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I currently have a transaction that attempts to insert data into a table. If the data is already in the table a constraint failed error is raised and a select is run to get the ID.

t2.executeSql('INSERT INTO books (book) VALUES (?);',
  [record],
  function (t2, r) {        // SQL_successfulCallback
    record = r.insertId;
  },
  function (t2, err) {      // SQL_errorCallback
    if (err.message !== 'constraint failed') { // insert failed because of other
                                               // reason - fail transaction
      console.log('Insert SQL error ' + err.code + ' - ' + err.message + '.');
      return true;
    } else { // insert failed because data was already in the table
      t2.executeSql('SELECT bookID FROM books WHERE book=?',
        [record],
        function (t, r) {   // SQL_successfulCallback
          record = r.rows.item(0).classificationID;
        },
        function (t, err) { // SQL_errorCallback
          console.log('Lookup SQL error ' + err.code + ' - ' + err.message + '.');
          return true;
        }
      );
      return false;
    }
  }
);

I want to speed the transaction up so I thought I would see if the data was in the table first. If it isn't then insert it...

t2.executeSql('SELECT bookID FROM books WHERE book=?',
  [record],
  function (t2, r) {          // SQL_successfulCallback
    if (r.rows.length !== 0) {
      record = r.rows.item(0).bookID;
    } else {
      t2.executeSql('INSERT INTO books (book) VALUES (?);',
        [record],
        function(t2, r){      // SQL_successfulCallbac
          record = r.insertId;
        },
        function (t2, err) {  // SQL_errorCallback
          if (err.message !== 'constraint failed') { // insert failed because of other
                                                     // reason - fail transaction
            console.log('Insert SQL error ' + err.code + ' - ' + err.message + '.');
            return true;
          } else { // insert failed because data was already in the table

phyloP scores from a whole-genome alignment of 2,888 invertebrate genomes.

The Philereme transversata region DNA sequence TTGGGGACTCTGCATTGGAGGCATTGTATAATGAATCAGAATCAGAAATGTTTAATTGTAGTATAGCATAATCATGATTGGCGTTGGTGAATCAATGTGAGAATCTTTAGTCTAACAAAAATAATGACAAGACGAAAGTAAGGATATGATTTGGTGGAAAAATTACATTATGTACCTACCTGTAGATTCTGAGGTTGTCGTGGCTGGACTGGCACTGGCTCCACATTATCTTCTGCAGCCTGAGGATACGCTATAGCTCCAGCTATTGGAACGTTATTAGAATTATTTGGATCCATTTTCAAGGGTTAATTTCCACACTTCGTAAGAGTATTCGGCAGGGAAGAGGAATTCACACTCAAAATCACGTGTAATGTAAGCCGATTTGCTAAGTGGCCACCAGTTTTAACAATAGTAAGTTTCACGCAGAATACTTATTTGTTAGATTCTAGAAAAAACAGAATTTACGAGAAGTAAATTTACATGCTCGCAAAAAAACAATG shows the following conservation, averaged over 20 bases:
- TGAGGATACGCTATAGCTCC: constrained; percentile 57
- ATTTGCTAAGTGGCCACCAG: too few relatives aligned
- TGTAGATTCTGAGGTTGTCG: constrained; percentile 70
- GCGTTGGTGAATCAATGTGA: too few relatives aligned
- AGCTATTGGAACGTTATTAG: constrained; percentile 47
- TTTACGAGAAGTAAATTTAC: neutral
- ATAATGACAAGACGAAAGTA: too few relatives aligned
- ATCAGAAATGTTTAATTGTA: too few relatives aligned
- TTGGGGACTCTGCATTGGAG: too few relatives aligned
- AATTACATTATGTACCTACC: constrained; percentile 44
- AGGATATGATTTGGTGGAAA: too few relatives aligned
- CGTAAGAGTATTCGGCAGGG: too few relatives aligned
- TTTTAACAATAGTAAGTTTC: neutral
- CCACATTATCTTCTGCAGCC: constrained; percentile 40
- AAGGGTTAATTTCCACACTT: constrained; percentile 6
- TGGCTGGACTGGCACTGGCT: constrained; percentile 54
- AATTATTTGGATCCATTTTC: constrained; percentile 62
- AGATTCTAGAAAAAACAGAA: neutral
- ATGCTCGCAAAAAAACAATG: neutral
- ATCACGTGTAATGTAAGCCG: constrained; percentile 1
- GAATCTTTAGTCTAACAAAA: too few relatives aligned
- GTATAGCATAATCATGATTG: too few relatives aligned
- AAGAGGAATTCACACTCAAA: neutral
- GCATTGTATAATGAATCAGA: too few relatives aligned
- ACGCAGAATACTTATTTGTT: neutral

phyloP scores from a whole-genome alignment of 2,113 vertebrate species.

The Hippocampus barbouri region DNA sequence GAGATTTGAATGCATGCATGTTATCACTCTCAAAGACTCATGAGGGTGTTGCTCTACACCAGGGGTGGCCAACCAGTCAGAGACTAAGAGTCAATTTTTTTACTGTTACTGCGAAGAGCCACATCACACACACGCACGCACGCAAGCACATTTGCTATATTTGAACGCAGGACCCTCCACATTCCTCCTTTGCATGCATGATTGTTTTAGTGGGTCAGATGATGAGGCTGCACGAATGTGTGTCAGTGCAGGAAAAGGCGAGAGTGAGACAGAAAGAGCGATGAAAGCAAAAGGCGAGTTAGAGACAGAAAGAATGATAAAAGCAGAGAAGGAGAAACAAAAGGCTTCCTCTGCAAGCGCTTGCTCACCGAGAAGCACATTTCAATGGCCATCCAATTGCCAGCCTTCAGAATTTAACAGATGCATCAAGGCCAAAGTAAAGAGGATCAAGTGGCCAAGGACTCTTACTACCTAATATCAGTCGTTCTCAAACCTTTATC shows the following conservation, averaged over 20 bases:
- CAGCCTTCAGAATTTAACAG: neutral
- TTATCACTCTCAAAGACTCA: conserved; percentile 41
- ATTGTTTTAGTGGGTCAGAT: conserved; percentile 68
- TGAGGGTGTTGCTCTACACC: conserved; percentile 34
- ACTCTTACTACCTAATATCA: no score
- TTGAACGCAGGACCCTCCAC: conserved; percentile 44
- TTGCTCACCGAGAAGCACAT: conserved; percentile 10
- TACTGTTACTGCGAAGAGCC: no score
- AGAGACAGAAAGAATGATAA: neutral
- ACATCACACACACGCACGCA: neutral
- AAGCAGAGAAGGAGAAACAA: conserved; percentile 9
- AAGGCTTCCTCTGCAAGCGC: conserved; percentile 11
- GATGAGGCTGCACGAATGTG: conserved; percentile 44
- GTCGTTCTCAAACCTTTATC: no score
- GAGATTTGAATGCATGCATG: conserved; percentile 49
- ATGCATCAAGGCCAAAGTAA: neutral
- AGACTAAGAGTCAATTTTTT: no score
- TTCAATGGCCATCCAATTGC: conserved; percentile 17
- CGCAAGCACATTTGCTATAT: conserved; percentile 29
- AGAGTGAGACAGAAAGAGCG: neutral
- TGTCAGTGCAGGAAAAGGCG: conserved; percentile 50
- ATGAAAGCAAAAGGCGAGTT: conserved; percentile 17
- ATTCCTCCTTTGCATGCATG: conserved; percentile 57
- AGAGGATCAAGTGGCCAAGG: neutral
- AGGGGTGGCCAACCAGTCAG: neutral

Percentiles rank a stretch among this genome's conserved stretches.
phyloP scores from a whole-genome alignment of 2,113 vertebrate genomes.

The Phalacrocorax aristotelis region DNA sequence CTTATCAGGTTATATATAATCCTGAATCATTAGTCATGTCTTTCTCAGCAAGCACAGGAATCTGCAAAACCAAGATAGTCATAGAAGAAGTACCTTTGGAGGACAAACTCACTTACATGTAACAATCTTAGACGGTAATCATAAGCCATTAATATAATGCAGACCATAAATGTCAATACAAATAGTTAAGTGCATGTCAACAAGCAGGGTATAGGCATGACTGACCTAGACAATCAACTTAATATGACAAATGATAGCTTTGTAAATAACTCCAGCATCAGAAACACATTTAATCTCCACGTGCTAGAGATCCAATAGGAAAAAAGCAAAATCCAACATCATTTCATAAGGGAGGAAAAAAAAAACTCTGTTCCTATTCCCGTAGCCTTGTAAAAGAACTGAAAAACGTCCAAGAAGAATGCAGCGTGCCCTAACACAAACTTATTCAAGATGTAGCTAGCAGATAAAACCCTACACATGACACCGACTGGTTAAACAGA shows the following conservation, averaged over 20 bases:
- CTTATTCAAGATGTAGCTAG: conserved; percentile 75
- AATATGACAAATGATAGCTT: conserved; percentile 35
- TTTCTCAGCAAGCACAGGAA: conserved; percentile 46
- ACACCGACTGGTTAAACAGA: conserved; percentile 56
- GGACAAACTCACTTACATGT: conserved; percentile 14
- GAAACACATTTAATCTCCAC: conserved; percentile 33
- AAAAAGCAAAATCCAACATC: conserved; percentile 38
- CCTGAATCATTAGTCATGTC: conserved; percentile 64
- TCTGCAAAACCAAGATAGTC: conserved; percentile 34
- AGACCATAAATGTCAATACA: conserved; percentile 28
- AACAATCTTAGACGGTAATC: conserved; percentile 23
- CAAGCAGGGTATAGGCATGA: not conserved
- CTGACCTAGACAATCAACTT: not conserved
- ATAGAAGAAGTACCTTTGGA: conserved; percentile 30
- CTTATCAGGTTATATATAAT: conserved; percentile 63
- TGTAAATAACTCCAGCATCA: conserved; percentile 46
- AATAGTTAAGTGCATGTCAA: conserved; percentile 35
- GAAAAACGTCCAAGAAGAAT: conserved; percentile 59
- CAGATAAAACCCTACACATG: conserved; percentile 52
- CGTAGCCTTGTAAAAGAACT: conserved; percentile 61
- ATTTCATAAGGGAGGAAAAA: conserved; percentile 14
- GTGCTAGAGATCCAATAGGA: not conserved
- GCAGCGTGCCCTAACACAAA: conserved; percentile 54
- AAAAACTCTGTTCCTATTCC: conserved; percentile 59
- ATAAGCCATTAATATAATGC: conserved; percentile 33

return false;
          }
        }
      );
    }
  },
  function (t, err) {         // SQL_errorCallback
    console.log('Lookup SQL error ' + err.code + ' - ' + err.message + '.');
    return true;
  }
);

...but it doesn't work. This transaction runs all the selects then does the inserts. How can I make the second method work?

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1 Answer 1

up vote 0 down vote accepted

I'm assuming the transaction is queuing the request. So your queue will look like this

Select 1

Select 2

Select 3

Then when you commit your transaction looks like this after the first call.

Select 2

Select 3

Insert 1

Insert 2

Insert 3

This is happening because the the functions to call the inserts are exected after the select is ran and this doesn't happen until the transaction commits but the selects have already be registered.

In order to get it to be

select1

insert1

select2

insert2

I would create a separate transaction for each select statement.

share|improve this answer
    
DON'T DO METHOD 2! Method 1 takes 22 seconds with 28,439 records. Method 2 with the transaction wrapper that Michael suggested takes 34 seconds for the same number of records! –  DataZombies Oct 31 '11 at 23:32
    
How may records are you inserting at once and how are you getting the data to input. I was assuming that users were just entering a couple records at a time is this the case or are you inserting 28,439 records at once? –  Michael Grassman Nov 1 '11 at 3:03
    
The data is coming from JSON files.Instead of looking then inserting, I'm building arrays in memory to hold unique values for the tables then using that smaller array to do the inserts. –  DataZombies Nov 2 '11 at 22:53

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